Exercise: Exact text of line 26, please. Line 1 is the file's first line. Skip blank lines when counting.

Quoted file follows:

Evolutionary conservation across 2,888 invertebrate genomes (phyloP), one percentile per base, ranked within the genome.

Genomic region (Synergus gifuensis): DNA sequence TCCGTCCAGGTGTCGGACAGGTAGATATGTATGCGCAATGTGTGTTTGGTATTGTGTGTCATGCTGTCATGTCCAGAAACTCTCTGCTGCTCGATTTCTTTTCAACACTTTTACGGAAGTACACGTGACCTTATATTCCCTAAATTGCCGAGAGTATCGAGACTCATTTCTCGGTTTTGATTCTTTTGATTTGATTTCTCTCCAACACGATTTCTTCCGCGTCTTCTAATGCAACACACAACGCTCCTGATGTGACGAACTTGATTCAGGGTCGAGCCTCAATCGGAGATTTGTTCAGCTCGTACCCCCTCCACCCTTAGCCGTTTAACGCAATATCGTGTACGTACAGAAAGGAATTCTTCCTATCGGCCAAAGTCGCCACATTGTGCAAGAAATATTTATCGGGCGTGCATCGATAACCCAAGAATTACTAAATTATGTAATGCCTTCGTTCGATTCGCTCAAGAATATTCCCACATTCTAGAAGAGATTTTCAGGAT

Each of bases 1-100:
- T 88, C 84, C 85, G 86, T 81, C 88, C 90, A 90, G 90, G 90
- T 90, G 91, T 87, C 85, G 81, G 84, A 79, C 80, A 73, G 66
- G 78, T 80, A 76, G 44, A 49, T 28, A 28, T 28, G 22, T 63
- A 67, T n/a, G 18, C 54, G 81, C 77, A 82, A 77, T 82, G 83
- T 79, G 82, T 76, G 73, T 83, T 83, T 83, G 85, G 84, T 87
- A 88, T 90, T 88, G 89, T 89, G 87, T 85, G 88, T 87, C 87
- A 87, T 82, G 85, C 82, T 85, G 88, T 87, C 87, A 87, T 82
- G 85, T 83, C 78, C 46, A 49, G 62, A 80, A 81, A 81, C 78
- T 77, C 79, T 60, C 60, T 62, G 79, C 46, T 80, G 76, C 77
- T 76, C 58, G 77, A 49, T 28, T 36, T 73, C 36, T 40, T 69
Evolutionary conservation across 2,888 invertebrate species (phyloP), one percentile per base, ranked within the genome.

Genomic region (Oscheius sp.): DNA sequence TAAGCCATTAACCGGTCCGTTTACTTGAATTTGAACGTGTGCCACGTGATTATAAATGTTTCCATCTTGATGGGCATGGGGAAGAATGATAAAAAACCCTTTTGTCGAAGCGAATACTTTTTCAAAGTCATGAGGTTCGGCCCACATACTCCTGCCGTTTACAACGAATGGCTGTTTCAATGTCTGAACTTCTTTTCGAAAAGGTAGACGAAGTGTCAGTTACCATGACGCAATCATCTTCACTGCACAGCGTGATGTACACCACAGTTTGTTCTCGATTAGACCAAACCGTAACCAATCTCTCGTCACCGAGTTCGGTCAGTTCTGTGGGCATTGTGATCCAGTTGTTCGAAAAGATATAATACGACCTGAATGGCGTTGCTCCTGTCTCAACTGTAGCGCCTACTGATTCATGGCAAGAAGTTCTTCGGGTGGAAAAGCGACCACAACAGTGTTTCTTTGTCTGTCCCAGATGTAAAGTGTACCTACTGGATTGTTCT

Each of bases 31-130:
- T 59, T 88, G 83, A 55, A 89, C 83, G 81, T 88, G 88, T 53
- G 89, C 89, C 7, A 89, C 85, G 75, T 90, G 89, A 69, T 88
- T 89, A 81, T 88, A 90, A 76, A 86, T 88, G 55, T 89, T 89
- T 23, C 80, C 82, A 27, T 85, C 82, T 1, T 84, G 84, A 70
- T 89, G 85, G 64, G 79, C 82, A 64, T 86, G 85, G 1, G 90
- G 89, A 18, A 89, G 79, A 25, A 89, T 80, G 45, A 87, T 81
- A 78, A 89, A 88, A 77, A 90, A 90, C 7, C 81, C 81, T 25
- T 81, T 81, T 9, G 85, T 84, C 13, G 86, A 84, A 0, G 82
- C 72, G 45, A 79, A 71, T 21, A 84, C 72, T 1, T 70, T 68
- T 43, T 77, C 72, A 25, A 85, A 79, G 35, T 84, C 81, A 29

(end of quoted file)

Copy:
- T 43, T 77, C 72, A 25, A 85, A 79, G 35, T 84, C 81, A 29